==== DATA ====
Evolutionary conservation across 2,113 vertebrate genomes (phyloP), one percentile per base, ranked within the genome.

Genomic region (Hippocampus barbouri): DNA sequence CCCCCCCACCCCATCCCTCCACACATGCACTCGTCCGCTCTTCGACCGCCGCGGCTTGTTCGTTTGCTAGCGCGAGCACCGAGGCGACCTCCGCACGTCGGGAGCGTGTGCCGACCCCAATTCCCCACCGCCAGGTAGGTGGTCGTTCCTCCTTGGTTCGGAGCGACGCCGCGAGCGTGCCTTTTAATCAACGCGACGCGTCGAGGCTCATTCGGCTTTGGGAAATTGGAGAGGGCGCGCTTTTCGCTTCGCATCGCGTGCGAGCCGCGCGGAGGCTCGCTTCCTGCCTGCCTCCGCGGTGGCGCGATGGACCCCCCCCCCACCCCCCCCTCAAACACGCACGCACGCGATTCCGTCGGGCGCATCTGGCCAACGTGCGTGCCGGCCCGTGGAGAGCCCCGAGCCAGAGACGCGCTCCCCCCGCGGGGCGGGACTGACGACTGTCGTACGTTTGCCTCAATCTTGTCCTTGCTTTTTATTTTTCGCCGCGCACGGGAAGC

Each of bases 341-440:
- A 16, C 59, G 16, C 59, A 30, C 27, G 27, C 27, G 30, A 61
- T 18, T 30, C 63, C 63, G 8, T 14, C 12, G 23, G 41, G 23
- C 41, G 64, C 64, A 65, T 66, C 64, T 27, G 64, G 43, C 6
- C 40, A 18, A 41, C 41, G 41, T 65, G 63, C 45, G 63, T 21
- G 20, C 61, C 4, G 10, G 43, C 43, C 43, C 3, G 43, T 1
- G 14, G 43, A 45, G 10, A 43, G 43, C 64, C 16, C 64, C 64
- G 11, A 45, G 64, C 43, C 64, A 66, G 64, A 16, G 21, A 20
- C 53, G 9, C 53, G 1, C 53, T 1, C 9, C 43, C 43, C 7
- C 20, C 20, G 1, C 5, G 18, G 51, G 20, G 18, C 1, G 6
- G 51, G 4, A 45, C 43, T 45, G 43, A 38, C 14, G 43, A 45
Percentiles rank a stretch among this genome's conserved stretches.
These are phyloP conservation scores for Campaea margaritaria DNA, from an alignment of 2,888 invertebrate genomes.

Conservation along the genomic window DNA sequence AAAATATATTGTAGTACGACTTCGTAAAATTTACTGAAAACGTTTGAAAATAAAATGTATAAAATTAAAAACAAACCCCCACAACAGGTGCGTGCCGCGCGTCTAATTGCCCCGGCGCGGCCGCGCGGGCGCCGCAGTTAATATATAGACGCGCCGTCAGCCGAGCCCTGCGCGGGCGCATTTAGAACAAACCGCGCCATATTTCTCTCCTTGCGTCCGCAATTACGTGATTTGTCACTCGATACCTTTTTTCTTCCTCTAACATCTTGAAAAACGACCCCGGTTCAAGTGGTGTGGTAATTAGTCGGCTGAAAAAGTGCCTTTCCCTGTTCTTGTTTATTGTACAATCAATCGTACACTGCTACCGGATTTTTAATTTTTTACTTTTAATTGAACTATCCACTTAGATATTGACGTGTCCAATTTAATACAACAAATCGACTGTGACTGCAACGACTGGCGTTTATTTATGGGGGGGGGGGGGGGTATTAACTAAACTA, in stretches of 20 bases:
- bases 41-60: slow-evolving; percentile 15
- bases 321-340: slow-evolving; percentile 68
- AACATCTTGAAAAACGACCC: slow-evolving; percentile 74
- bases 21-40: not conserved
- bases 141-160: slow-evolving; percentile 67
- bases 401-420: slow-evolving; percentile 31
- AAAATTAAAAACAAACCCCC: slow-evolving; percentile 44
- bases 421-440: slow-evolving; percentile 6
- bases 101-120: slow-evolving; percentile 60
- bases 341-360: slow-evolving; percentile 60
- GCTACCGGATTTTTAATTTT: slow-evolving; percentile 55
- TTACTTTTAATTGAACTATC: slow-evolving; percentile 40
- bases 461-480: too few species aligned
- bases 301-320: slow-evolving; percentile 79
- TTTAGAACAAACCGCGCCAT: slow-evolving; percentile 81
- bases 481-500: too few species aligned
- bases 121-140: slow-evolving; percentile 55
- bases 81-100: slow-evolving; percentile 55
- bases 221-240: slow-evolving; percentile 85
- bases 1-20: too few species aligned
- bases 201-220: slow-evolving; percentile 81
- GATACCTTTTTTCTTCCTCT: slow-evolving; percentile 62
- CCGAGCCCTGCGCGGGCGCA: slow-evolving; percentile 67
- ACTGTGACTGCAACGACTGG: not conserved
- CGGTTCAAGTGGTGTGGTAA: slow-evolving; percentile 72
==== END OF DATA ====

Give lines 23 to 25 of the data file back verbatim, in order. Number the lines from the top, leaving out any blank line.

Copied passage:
- AAAATTAAAAACAAACCCCC: slow-evolving; percentile 44
- bases 421-440: slow-evolving; percentile 6
- bases 101-120: slow-evolving; percentile 60